Friday, March 02, 2007

Reason #573 Life Is Harder in New York (In Which I Find Myself Naked, Wet, and On All Fours)

If I lived anywhere else in the country, I'd have myself a cute little four-bedroom house, purchased for five measly thousand down, and a $1,500 a month mortgage. It would have a shiny washer and dryer, and I would faithfully clean out the lint filter. I would have a car in the garage (garage!), and I would conscientiously change its oil every three thousand miles. I'd have room for a dog to run around. I could have friends over and after drinking much wine with me and talking long into the night, they could sleep in my spare bedroom -- or wherever it was they happened to pass out. I could have big dinner parties and sit out on my porch in the morning while I drank my coffee. I'd have my own grass. Maybe even a TREE. (Perchance to dream!) As mundane as it sounds, these are luxuries New Yorkers can only conjure up in the sweetest of fantasies. My friends Marie and Jer have just such a thing (hi guys, and congrats on the new kid! Sorry she was such a watermelon!), but hey, they have to live in South Dakota to get it.

And therein -- THEREIN, readers! -- lies the rub.

Because to live in New York, one has to make sacrifices with regard to one's living situation. I've made plenty. I lived in a studio the size of a Starbucks bathroom with a gay man who had a splashy habit of throwing up in mesh garbage cans. I lived in a drafty old brownstone nestled up against the projects, where I was harassed alternately by burrows of scrappy mice and project-dwellers who were as incensed by my gentrification as they were thrilled that they could mug and relentlessly catcall me. I was forced out of my airy loft by greedy developers who wanted to turn it condo and sell it to some rich fucking I-banker instead of allowing a working class schmuck like me to keep paying rent. Note to Awaye Realty: It's been two years now and those condos STILL aren't sold. Nice way to come in at the peak of the market! Hope you enjoyed that icy cold bath! You got what you deserved, assholes!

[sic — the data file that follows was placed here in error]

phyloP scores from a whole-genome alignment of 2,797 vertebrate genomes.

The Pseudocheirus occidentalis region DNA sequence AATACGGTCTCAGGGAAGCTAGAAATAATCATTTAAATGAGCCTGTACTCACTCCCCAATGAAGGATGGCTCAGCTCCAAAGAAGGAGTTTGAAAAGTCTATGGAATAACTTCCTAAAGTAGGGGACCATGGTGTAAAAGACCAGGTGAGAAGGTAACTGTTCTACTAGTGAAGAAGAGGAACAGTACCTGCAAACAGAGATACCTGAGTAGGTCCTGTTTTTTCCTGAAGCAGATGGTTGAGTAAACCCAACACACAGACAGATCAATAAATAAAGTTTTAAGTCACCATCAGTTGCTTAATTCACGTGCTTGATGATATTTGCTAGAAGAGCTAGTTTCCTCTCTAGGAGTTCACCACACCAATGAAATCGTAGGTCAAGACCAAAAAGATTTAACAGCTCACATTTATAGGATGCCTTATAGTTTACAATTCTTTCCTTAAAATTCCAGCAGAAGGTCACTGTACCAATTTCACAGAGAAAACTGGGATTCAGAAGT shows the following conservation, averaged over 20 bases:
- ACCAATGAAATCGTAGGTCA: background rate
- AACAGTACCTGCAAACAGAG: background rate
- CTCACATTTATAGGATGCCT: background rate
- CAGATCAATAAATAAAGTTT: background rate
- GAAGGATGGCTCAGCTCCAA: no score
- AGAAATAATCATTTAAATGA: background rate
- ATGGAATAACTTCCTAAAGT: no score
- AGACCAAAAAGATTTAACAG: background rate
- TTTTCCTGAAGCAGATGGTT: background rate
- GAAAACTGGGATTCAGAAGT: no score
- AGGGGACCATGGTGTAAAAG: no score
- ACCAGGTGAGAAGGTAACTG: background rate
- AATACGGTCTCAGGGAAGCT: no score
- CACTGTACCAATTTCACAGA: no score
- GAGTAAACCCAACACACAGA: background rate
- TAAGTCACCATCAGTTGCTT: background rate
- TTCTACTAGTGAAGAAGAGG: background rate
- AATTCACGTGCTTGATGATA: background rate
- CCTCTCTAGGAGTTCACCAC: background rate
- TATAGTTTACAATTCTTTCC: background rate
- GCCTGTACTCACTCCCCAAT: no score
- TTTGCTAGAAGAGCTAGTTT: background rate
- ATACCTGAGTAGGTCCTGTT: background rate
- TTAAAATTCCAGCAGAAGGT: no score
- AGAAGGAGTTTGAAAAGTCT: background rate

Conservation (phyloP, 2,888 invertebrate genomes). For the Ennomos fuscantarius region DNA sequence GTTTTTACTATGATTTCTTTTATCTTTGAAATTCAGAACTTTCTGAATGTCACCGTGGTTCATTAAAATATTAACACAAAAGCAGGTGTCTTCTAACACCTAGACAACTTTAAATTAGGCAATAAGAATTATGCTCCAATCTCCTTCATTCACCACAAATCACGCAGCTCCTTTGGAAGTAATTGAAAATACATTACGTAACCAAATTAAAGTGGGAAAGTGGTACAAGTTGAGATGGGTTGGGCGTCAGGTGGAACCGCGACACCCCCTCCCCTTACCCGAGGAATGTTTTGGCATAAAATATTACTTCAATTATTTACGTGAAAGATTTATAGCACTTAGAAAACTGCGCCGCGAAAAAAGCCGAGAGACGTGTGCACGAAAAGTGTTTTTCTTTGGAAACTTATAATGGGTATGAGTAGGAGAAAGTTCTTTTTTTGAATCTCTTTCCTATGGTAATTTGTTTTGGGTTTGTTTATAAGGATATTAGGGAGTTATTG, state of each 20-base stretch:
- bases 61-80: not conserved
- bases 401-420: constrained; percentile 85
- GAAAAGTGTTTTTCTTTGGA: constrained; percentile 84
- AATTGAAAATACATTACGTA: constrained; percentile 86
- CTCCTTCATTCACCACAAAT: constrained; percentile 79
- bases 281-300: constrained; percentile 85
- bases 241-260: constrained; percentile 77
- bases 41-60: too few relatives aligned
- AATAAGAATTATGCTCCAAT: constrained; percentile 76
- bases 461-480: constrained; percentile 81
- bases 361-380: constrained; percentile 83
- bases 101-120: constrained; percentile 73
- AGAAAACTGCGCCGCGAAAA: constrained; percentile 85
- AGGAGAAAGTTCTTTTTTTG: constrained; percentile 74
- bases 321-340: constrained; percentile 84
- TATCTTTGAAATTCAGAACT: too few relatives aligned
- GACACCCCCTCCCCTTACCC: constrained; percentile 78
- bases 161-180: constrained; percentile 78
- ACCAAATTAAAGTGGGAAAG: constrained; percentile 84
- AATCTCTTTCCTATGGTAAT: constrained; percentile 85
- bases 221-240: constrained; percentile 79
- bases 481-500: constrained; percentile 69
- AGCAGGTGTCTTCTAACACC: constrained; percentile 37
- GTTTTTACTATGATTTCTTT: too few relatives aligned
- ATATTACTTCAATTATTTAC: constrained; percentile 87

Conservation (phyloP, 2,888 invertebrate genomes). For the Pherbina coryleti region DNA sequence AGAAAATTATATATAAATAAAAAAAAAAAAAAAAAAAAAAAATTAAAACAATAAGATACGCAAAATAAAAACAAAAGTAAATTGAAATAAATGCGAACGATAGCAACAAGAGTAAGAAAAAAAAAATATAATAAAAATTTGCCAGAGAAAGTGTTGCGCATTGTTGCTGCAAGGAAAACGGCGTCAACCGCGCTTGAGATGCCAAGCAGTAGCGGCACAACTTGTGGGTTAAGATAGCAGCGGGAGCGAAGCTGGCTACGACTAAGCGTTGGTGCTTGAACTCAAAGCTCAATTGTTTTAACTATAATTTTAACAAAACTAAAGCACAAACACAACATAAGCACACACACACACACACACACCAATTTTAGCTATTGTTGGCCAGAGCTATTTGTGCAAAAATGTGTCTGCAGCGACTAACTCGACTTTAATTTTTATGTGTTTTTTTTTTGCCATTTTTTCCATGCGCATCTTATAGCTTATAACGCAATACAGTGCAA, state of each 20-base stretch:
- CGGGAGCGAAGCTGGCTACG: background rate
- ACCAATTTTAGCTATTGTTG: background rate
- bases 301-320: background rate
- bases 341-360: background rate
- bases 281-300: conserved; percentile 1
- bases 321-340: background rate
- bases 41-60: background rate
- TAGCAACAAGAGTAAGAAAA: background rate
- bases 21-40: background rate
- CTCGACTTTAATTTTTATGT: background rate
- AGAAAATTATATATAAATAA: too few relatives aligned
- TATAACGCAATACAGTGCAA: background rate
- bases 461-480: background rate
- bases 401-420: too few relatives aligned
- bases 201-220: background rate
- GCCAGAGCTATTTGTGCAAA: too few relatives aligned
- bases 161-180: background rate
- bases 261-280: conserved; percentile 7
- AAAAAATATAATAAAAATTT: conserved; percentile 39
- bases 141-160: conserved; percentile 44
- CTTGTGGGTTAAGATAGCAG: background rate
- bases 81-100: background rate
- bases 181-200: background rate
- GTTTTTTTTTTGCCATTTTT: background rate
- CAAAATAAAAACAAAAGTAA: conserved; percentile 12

Speaking of icy cold baths, I was left fervently wishing for one this morning when I made the beginner's mistake of trying to take a shower at my house. You see, I'm a gym addict so I shower there about 90% of the time. Unfortunately, this lulls me into forgetting the maddening exercise that is trying to shower at home.

For those of you who've never had the pleasure of living in New York City, you might think that running hot water in the shower is something you're entitled to if you pay rent. Wrong! You are laughable and naive.

My apartment, a fourth-floor walkup in a 150-year-old brownstone, apparently hasn't upgraded the plumbing since the days the bathroom was called a "water closet" (or perhaps "an outhouse."). Most days it feels like hot water makes it up through the pipes, and out of my shower head, thanks solely to the ministrations of an emphysemic old man who lives in the basement and has been hired to blow it through a garden hose. Occasionally I get a hot shower with steady water pressure and limited fluctuations in temperature, but if someone downstairs is showering, forget it. Enjoy that trickle of alternating scalding and icy water; it's just like a spa treatment! IN HELL.

So anyway today, having just slathered conditioner on my head and soaped up my entire body, the emphysemic man apparently went off to take a nap in the corner. Because the water pressure dropped to zero, and nothing came out of the shower head. I stood there, goose bumps rapidly covering me, with soap and conditioner running into my eyes. Cursing the heavens, I tried to figure out how to get out of this pickle. Heat up a bucket on the stove? Walk downstairs and use the neighbors' shower (although, I assume, they were already in it -- hence the problem)? Immediately proceed naked to the airport, where I would throw in the towel (ha!) and move to a reasonable state where it's not too much to expect to take a shower at home?

After awhile, I thought maybe if the water couldn't make it out the shower head, it might make it out the bathtub spout. And sure enough, I was able coax out a modest trickle.

And that, my friends, is how I found myself shivering and naked, on the floor of my bathtub on all fours, my head tipped upside down under the faucet, trying to get conditioner out of my hair and splash water on my soapy armpits.

Literally and figuratively, it was something of a new low in my ongoing quest to live with dignity in this city.

Today, New York, YOU WIN. You WIN, ok?


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